Excerpts – part 2


The most primitive part of the forebrain, which MacLean referred to as the “reptile brain,” includes structures that, according to him, provided the neural substrates for species-typical ritual or instinctive behavior, and basic homeostatic functions like breathing. Anatomically, you can think of the reptile brain as the brain stem and the associated foundational structures. Built on top of the reptile brain is the second component, which MacLean called the “limbic system”—a number of interconnected neural regions that support emotional responses from sexual to aggressive. According to MacLean, the limbic system evolved with the first mammals, so he referred to it as “paleomammalian.” The third component, called the “neocortex,” is found only in primates, according to MacLean. The neocortex, which surrounds the limbic system, is where the neural substrates for language, abstraction, planning, and other executive functions reside.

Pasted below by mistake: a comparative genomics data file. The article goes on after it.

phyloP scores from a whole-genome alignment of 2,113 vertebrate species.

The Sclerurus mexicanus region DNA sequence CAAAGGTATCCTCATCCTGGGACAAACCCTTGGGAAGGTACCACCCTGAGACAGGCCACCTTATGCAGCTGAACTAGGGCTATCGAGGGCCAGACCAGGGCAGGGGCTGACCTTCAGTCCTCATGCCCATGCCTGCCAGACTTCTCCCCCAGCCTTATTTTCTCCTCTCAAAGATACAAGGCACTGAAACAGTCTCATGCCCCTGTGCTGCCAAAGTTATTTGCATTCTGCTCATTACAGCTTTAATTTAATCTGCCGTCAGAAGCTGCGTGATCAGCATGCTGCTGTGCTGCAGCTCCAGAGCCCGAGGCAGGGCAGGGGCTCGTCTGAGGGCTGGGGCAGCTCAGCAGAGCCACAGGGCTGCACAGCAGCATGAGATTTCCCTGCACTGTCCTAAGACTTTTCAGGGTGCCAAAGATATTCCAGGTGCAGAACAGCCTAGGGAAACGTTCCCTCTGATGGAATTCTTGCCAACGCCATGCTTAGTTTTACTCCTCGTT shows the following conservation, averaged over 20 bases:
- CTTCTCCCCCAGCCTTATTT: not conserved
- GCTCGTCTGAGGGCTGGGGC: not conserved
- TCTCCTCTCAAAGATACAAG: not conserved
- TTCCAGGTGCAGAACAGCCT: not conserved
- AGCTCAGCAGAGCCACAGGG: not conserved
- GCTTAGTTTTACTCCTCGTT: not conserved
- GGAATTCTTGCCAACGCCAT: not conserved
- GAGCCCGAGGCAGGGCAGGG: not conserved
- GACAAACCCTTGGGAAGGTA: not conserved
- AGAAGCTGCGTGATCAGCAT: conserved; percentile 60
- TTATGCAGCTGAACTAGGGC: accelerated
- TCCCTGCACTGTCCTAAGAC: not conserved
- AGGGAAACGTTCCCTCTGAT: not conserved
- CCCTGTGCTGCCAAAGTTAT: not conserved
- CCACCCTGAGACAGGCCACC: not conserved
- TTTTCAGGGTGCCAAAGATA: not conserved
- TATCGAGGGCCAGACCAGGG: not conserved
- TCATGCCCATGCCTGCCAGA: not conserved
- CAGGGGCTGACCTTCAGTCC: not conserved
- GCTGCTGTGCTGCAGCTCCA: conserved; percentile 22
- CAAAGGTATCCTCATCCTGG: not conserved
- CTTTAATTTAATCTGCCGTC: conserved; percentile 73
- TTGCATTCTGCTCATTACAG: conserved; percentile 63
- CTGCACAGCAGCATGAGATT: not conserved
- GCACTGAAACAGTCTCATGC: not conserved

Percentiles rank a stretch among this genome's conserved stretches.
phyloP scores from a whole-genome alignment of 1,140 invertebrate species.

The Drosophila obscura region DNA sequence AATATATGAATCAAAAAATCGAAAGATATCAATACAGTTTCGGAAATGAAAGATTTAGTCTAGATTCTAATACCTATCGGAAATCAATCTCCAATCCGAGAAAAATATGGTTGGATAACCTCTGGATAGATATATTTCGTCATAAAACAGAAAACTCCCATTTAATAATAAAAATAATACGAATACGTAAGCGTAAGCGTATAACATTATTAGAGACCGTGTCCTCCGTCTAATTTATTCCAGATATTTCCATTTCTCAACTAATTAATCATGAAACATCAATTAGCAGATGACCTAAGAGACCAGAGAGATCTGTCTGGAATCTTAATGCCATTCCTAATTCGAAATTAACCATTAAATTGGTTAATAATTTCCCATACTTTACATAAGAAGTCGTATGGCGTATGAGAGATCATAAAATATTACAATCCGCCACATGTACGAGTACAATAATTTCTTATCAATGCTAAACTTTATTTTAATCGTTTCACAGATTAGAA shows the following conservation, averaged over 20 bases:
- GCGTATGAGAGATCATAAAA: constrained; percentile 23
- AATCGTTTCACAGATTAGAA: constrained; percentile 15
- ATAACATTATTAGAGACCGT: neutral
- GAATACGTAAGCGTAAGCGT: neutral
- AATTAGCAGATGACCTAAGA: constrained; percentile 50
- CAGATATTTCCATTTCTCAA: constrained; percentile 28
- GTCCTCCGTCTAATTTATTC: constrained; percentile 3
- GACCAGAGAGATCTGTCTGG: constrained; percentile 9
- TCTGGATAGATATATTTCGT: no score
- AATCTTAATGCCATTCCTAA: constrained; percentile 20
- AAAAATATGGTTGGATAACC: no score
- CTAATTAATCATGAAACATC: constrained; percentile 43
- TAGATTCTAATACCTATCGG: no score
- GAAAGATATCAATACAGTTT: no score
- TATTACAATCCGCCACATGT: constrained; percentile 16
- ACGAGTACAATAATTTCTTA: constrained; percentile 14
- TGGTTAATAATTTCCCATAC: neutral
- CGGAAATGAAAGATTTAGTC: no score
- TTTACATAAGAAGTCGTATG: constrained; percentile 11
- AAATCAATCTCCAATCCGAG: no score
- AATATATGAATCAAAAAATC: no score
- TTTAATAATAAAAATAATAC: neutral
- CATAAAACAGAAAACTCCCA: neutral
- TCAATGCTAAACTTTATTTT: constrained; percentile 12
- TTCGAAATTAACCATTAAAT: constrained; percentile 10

There are a number of problems with this “triune brain” hypothesis. For example, parts of the reptile brain are found in all vertebrates, including fishes; parts of the limbic system occur in reptiles; and the neocortex is not confined to primates. But by far the biggest problem with the triune brain framework is that it begins the story of brain evolution far from the beginning. Recent evo-devo research has revealed that not only our brains, but our vaunted neocortex, share homologies with the first brained creatures, called flatworms, with whom we share a common ancestor that existed prior to the Cambrian explosion over 500 mya. A lot happened in brain evolution between flatworms and fishes, and much more between fishes and reptiles. Our brains, perhaps more than any of our other organs, reflect the conservative tinkering nature of the evolutionary process.